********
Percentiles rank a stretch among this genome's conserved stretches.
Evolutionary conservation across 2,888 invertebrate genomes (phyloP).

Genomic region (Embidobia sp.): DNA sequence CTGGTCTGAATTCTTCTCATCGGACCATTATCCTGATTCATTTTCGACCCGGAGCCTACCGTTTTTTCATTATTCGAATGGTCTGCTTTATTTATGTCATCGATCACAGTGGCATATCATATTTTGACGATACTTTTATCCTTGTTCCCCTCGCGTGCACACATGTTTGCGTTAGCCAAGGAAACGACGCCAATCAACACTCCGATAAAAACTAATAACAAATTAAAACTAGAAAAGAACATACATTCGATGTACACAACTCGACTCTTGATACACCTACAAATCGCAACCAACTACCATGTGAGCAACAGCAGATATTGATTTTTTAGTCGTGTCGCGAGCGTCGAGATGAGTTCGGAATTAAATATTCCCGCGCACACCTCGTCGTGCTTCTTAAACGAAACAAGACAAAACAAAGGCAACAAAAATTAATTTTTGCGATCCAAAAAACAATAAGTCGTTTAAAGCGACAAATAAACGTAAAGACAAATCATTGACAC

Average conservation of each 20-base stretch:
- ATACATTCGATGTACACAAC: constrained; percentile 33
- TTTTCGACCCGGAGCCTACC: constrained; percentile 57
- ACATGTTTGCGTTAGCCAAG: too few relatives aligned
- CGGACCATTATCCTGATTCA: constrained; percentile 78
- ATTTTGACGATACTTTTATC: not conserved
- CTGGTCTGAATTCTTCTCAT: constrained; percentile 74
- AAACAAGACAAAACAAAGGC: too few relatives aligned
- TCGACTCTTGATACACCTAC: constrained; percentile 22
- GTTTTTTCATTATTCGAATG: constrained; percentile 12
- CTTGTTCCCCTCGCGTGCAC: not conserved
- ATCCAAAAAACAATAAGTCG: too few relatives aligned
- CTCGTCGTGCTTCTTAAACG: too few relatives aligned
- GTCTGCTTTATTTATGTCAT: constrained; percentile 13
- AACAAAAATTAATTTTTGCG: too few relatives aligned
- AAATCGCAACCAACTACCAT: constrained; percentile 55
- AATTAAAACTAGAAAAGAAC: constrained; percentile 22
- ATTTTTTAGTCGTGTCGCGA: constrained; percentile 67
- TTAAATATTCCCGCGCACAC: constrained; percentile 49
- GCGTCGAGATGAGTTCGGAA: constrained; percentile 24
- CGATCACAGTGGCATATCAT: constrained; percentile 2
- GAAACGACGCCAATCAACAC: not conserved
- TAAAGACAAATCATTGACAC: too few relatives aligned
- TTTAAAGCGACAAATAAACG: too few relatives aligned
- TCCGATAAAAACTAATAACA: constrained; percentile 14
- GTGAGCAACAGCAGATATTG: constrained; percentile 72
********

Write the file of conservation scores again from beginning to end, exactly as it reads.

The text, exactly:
Percentiles rank a stretch among this genome's conserved stretches.
Evolutionary conservation across 2,888 invertebrate genomes (phyloP).

Genomic region (Embidobia sp.): DNA sequence CTGGTCTGAATTCTTCTCATCGGACCATTATCCTGATTCATTTTCGACCCGGAGCCTACCGTTTTTTCATTATTCGAATGGTCTGCTTTATTTATGTCATCGATCACAGTGGCATATCATATTTTGACGATACTTTTATCCTTGTTCCCCTCGCGTGCACACATGTTTGCGTTAGCCAAGGAAACGACGCCAATCAACACTCCGATAAAAACTAATAACAAATTAAAACTAGAAAAGAACATACATTCGATGTACACAACTCGACTCTTGATACACCTACAAATCGCAACCAACTACCATGTGAGCAACAGCAGATATTGATTTTTTAGTCGTGTCGCGAGCGTCGAGATGAGTTCGGAATTAAATATTCCCGCGCACACCTCGTCGTGCTTCTTAAACGAAACAAGACAAAACAAAGGCAACAAAAATTAATTTTTGCGATCCAAAAAACAATAAGTCGTTTAAAGCGACAAATAAACGTAAAGACAAATCATTGACAC

Average conservation of each 20-base stretch:
- ATACATTCGATGTACACAAC: constrained; percentile 33
- TTTTCGACCCGGAGCCTACC: constrained; percentile 57
- ACATGTTTGCGTTAGCCAAG: too few relatives aligned
- CGGACCATTATCCTGATTCA: constrained; percentile 78
- ATTTTGACGATACTTTTATC: not conserved
- CTGGTCTGAATTCTTCTCAT: constrained; percentile 74
- AAACAAGACAAAACAAAGGC: too few relatives aligned
- TCGACTCTTGATACACCTAC: constrained; percentile 22
- GTTTTTTCATTATTCGAATG: constrained; percentile 12
- CTTGTTCCCCTCGCGTGCAC: not conserved
- ATCCAAAAAACAATAAGTCG: too few relatives aligned
- CTCGTCGTGCTTCTTAAACG: too few relatives aligned
- GTCTGCTTTATTTATGTCAT: constrained; percentile 13
- AACAAAAATTAATTTTTGCG: too few relatives aligned
- AAATCGCAACCAACTACCAT: constrained; percentile 55
- AATTAAAACTAGAAAAGAAC: constrained; percentile 22
- ATTTTTTAGTCGTGTCGCGA: constrained; percentile 67
- TTAAATATTCCCGCGCACAC: constrained; percentile 49
- GCGTCGAGATGAGTTCGGAA: constrained; percentile 24
- CGATCACAGTGGCATATCAT: constrained; percentile 2
- GAAACGACGCCAATCAACAC: not conserved
- TAAAGACAAATCATTGACAC: too few relatives aligned
- TTTAAAGCGACAAATAAACG: too few relatives aligned
- TCCGATAAAAACTAATAACA: constrained; percentile 14
- GTGAGCAACAGCAGATATTG: constrained; percentile 72